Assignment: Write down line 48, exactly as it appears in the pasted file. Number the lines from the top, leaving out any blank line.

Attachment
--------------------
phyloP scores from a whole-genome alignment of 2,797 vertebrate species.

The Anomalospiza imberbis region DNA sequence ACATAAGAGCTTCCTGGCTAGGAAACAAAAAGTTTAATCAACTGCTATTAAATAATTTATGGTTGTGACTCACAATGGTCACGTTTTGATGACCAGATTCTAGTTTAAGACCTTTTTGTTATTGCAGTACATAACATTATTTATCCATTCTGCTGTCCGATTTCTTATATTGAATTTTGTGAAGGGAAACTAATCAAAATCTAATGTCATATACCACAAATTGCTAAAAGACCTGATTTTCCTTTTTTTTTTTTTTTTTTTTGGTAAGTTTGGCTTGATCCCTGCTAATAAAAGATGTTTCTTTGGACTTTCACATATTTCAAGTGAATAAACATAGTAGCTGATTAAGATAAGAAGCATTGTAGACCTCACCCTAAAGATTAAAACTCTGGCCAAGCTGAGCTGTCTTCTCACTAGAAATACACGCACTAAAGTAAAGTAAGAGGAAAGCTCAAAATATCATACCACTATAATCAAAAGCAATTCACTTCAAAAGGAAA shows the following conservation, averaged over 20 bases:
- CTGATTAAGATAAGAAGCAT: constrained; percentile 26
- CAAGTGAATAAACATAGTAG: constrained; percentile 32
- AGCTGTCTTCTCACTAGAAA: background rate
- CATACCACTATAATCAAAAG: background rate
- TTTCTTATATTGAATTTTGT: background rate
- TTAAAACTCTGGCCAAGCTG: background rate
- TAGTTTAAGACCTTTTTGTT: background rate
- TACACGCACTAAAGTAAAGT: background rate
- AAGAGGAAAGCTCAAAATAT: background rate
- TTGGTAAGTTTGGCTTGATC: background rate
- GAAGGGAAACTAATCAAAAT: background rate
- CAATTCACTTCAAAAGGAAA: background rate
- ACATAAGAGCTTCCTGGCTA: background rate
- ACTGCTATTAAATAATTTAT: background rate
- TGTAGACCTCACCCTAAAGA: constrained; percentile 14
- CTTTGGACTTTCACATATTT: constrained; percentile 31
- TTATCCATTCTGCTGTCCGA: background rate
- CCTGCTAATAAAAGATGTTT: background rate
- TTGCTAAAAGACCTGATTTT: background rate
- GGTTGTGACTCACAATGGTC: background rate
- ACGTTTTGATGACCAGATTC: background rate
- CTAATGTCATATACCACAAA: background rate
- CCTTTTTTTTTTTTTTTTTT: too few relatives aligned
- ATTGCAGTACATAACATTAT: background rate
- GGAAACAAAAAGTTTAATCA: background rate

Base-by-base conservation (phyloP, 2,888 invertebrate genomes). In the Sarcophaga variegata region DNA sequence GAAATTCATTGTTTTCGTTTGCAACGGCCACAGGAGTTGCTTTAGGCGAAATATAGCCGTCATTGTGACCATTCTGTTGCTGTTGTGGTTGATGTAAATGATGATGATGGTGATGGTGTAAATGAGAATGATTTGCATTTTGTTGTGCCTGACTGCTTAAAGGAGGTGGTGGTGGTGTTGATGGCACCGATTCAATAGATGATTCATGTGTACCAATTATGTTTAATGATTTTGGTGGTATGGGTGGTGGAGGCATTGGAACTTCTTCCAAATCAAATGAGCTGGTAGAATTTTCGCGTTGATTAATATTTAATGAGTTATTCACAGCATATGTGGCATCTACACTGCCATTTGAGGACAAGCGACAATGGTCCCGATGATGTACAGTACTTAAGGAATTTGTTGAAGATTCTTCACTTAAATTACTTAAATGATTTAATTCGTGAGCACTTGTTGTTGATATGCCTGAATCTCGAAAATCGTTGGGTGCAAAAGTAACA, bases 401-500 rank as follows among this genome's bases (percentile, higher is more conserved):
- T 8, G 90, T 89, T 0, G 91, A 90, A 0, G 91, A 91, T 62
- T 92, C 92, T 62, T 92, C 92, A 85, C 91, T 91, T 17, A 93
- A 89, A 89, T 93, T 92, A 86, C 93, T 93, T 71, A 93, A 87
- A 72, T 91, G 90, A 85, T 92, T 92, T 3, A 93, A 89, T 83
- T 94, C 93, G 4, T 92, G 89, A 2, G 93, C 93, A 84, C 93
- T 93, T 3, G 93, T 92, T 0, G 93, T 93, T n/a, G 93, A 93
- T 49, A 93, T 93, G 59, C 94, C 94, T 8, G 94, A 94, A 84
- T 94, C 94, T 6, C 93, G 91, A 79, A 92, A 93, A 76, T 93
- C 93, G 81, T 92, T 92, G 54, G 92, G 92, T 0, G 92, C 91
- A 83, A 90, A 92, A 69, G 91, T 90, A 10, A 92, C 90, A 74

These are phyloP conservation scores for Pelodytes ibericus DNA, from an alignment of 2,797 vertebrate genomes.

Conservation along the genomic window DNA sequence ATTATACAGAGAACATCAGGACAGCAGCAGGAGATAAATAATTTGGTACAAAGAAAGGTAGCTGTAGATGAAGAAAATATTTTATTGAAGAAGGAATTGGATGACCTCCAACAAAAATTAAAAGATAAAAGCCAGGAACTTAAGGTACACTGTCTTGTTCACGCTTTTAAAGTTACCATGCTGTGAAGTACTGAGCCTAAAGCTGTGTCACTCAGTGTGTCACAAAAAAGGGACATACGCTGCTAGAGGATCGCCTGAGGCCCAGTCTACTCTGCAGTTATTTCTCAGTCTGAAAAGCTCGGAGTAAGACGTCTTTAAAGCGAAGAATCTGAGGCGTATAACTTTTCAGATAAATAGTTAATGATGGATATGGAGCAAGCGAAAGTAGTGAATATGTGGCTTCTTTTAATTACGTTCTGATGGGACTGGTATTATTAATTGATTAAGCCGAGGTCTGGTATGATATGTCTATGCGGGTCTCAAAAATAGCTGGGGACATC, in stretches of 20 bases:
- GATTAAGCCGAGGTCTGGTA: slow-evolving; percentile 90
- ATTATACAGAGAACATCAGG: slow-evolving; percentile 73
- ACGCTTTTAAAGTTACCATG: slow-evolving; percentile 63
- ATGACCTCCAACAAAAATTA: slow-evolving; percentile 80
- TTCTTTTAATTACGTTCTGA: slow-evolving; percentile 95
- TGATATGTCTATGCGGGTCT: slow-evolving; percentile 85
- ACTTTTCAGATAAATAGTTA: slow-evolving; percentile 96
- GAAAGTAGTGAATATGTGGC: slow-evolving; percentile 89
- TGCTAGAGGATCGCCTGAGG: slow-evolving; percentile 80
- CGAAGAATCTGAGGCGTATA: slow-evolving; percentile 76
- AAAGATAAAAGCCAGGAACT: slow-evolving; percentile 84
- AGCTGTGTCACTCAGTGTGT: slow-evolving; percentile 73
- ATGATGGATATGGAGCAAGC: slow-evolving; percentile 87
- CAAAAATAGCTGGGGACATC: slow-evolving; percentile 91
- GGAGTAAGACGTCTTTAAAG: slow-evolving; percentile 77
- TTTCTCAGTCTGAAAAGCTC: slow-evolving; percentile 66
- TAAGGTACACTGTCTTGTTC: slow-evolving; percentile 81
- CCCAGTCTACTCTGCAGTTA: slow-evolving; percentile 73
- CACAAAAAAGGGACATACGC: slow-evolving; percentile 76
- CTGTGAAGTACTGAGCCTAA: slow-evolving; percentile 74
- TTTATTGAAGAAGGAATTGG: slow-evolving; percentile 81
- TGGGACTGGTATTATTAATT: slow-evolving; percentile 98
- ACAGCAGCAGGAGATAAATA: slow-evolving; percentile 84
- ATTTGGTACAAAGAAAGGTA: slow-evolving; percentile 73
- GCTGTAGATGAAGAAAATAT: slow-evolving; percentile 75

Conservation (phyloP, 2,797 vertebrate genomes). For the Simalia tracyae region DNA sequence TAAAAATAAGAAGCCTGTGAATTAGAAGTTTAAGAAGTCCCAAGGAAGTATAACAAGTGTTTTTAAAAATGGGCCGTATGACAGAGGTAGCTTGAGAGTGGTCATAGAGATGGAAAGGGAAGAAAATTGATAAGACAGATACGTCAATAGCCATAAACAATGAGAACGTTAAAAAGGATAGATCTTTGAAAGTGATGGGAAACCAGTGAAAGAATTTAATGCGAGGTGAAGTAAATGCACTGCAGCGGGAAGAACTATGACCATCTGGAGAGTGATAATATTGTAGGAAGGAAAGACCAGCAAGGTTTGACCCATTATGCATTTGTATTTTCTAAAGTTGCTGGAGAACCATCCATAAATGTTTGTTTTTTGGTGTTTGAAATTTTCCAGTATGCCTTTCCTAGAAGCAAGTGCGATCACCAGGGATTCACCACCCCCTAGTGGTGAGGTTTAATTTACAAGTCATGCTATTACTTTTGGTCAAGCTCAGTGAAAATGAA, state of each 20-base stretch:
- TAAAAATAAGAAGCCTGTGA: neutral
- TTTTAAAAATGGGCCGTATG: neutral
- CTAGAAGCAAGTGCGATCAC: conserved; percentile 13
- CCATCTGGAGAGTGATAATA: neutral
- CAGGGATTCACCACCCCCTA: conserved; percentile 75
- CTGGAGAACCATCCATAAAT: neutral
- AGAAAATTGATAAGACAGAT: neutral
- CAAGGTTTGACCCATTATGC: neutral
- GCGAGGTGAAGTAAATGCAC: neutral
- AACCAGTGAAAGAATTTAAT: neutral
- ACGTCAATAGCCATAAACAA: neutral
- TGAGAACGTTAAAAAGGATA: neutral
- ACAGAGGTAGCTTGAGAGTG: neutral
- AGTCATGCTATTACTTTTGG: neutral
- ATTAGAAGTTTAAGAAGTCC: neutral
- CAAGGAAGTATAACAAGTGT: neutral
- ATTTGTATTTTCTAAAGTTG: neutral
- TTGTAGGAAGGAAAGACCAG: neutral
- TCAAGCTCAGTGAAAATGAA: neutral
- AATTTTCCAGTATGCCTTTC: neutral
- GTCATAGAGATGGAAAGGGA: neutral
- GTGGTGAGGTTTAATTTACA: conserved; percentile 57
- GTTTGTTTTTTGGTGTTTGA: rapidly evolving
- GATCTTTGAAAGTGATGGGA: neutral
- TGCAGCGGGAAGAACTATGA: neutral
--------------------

- GAAAGTAGTGAATATGTGGC: slow-evolving; percentile 89